Self-Monitoring: allows us to evaluate how we are doing.

Organization: helps us to keep track of things both physically and mentally.

Rockridge Principal Jeannette Laursoo used a recent post to update the community on the various ways students have been contributing:

Rockridge’s students have been busy contributing to both the local and global communities. To highlight just a few of the initiatives, the Blush Club collected warm clothes and blankets for those less fortunate,  the Umoyo Club fundraised by selling cookies to benefit Nyaka Orphanage in Uganda, and our community made a difference in the lives of teens by donating backpacks filled with essential items to Convenant House.  We thank everyone for their generosity and support.

And a final sample of the recent posts comes from West Van Secondary Principal Steve Rauh who paid tribute to retiring teacher Bruce Holmes, and included a number of comments from students in his post:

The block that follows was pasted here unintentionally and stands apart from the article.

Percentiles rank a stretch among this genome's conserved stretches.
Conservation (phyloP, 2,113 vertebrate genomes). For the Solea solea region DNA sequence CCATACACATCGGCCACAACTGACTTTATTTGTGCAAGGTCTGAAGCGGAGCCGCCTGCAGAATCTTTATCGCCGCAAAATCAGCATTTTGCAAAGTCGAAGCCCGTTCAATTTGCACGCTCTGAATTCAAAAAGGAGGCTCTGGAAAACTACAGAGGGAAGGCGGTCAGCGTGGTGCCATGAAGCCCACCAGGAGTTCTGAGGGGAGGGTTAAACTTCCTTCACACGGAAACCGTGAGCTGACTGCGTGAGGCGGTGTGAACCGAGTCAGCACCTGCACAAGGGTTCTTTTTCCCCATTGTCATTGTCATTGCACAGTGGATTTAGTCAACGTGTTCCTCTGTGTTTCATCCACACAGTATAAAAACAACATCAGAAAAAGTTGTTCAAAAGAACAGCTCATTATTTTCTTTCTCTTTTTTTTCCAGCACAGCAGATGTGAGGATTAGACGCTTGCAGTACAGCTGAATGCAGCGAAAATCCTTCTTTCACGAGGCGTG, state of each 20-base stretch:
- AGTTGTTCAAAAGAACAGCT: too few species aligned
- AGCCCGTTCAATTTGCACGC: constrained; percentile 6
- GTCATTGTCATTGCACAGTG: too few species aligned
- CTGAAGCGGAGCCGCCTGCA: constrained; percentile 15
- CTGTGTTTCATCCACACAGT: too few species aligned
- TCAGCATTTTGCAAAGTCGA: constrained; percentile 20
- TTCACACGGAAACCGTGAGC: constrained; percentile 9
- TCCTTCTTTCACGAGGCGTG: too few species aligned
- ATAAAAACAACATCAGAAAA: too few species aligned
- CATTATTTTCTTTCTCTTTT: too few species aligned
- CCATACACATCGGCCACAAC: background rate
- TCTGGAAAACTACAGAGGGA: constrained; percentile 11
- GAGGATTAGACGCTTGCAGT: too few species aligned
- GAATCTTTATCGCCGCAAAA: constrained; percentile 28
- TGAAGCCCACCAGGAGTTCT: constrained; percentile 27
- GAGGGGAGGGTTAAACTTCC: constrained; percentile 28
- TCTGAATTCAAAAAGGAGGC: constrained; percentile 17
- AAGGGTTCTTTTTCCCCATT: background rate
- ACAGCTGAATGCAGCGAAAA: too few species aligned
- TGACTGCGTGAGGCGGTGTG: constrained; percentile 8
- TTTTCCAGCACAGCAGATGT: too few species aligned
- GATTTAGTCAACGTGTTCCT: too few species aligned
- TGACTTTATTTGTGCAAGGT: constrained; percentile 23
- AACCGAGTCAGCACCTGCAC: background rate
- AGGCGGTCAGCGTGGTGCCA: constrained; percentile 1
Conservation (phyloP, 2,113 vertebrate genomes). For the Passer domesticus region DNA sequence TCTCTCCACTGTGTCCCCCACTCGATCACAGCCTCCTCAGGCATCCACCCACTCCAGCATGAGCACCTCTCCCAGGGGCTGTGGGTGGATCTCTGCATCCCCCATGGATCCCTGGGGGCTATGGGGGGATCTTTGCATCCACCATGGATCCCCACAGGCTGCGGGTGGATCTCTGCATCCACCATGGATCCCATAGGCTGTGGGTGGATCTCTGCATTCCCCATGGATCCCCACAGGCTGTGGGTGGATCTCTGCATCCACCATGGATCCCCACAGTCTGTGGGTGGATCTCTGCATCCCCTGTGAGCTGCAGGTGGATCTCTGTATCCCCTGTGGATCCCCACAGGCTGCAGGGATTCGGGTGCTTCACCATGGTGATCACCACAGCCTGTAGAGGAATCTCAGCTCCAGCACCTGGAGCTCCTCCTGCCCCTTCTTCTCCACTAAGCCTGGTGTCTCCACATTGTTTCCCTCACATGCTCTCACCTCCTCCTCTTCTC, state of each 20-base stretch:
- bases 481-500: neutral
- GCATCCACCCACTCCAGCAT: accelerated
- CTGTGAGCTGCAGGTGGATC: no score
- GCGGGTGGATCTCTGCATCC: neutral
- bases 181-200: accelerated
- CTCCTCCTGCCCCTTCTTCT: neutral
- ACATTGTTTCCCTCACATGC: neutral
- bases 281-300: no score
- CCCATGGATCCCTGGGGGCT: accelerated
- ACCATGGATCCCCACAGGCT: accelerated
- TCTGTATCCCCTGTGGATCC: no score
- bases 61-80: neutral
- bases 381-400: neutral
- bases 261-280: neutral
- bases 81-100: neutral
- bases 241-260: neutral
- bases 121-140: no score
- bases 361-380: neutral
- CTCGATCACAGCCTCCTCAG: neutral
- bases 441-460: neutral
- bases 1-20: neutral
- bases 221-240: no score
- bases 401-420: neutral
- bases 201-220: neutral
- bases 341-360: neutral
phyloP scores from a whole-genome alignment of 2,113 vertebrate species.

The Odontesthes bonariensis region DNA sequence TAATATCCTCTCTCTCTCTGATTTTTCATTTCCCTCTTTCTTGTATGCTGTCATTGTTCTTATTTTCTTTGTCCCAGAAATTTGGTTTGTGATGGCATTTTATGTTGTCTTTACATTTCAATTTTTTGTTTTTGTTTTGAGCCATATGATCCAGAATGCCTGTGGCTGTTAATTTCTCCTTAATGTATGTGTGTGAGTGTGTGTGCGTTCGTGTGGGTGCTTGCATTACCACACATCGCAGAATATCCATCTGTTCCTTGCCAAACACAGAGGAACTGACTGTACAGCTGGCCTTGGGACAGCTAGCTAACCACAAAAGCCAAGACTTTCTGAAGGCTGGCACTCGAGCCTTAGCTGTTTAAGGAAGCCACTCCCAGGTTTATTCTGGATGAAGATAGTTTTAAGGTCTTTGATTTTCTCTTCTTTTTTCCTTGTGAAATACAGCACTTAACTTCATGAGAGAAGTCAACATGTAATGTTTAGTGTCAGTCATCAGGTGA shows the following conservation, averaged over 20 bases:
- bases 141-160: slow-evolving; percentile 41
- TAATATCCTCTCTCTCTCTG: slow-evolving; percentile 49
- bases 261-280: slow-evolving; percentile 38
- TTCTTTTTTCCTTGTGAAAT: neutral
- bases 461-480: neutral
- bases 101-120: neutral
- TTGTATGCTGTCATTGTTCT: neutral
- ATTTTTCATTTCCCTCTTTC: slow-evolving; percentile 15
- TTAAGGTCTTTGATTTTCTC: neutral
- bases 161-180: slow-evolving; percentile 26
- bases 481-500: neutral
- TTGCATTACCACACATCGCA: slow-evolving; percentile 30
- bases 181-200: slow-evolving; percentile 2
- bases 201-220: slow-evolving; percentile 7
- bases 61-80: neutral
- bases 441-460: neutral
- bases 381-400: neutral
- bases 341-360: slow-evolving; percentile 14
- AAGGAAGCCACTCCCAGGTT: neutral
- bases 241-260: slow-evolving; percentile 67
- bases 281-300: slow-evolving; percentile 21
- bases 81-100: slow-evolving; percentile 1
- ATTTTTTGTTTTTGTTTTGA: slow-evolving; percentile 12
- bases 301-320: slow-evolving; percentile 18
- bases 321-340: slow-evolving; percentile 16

“A student once came in crying; Mr. Holmes took the time to cheer them up and help them.” – Madison Duffy

“I have been in Holmes’ class since grade 8. Not only has he taught me woodwork, but he has also taught me a lot about life.” – Gabriella Langer

“He likes to take you out of your comfort zone.” – Ashley Kempton

“We really like his sense of humour; he loves to gossip and threaten to give wet willies.” – Nicole Torresan & Alexa Harrison

“I appreciate how he never turns down any student ideas no matter how absurd or impossible they sound. He will always stick with you to help you see your ideas come to real life.” – Jesse Diaz

In re-reading these posts, and others from across the district I am reminded there is no one model for blogging.  I find that the range of topics, and approaches is reflective of the various leaders in our schools.  Selfishly for me these blogs are a great way to stay connected to the thinking and work in our schools.  And I know, especially in an era of fewer print publications (an issue I have lamented in the past) these posts are a great window into the work of public education.